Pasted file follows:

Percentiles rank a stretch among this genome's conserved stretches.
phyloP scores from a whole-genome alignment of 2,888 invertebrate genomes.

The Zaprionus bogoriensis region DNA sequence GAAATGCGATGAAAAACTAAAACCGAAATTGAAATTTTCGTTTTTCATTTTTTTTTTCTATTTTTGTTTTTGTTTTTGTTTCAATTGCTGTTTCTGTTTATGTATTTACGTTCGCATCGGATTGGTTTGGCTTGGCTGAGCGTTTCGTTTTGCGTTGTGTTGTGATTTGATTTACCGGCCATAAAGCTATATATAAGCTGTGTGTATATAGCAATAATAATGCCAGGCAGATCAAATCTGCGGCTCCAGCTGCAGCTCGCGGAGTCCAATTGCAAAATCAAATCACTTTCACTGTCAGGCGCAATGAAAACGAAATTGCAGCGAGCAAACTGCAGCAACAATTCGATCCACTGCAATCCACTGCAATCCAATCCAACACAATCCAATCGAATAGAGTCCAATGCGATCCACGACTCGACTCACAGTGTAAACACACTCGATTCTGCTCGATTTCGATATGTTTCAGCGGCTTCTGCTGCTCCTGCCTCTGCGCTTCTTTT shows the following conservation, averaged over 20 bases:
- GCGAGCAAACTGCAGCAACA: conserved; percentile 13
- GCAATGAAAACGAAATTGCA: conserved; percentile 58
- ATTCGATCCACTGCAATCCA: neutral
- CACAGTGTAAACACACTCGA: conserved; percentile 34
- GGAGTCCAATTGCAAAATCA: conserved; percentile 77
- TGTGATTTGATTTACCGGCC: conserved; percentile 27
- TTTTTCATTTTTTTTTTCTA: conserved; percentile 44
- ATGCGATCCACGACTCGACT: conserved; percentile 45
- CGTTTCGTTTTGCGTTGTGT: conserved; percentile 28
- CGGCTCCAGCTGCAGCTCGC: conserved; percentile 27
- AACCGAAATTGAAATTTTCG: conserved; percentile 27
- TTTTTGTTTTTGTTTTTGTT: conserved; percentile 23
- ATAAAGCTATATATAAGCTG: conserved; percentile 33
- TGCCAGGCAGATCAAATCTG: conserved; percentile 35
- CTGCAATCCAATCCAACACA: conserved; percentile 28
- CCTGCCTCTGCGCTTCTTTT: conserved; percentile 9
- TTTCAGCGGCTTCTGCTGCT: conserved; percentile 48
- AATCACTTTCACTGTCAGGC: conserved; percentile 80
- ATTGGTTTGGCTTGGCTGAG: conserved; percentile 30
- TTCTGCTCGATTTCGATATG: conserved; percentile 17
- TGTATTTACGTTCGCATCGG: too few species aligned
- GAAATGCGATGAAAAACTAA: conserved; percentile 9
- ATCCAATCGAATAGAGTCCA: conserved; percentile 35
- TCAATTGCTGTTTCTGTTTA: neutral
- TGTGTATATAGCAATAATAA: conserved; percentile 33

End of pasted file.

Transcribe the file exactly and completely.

Percentiles rank a stretch among this genome's conserved stretches.
phyloP scores from a whole-genome alignment of 2,888 invertebrate genomes.

The Zaprionus bogoriensis region DNA sequence GAAATGCGATGAAAAACTAAAACCGAAATTGAAATTTTCGTTTTTCATTTTTTTTTTCTATTTTTGTTTTTGTTTTTGTTTCAATTGCTGTTTCTGTTTATGTATTTACGTTCGCATCGGATTGGTTTGGCTTGGCTGAGCGTTTCGTTTTGCGTTGTGTTGTGATTTGATTTACCGGCCATAAAGCTATATATAAGCTGTGTGTATATAGCAATAATAATGCCAGGCAGATCAAATCTGCGGCTCCAGCTGCAGCTCGCGGAGTCCAATTGCAAAATCAAATCACTTTCACTGTCAGGCGCAATGAAAACGAAATTGCAGCGAGCAAACTGCAGCAACAATTCGATCCACTGCAATCCACTGCAATCCAATCCAACACAATCCAATCGAATAGAGTCCAATGCGATCCACGACTCGACTCACAGTGTAAACACACTCGATTCTGCTCGATTTCGATATGTTTCAGCGGCTTCTGCTGCTCCTGCCTCTGCGCTTCTTTT shows the following conservation, averaged over 20 bases:
- GCGAGCAAACTGCAGCAACA: conserved; percentile 13
- GCAATGAAAACGAAATTGCA: conserved; percentile 58
- ATTCGATCCACTGCAATCCA: neutral
- CACAGTGTAAACACACTCGA: conserved; percentile 34
- GGAGTCCAATTGCAAAATCA: conserved; percentile 77
- TGTGATTTGATTTACCGGCC: conserved; percentile 27
- TTTTTCATTTTTTTTTTCTA: conserved; percentile 44
- ATGCGATCCACGACTCGACT: conserved; percentile 45
- CGTTTCGTTTTGCGTTGTGT: conserved; percentile 28
- CGGCTCCAGCTGCAGCTCGC: conserved; percentile 27
- AACCGAAATTGAAATTTTCG: conserved; percentile 27
- TTTTTGTTTTTGTTTTTGTT: conserved; percentile 23
- ATAAAGCTATATATAAGCTG: conserved; percentile 33
- TGCCAGGCAGATCAAATCTG: conserved; percentile 35
- CTGCAATCCAATCCAACACA: conserved; percentile 28
- CCTGCCTCTGCGCTTCTTTT: conserved; percentile 9
- TTTCAGCGGCTTCTGCTGCT: conserved; percentile 48
- AATCACTTTCACTGTCAGGC: conserved; percentile 80
- ATTGGTTTGGCTTGGCTGAG: conserved; percentile 30
- TTCTGCTCGATTTCGATATG: conserved; percentile 17
- TGTATTTACGTTCGCATCGG: too few species aligned
- GAAATGCGATGAAAAACTAA: conserved; percentile 9
- ATCCAATCGAATAGAGTCCA: conserved; percentile 35
- TCAATTGCTGTTTCTGTTTA: neutral
- TGTGTATATAGCAATAATAA: conserved; percentile 33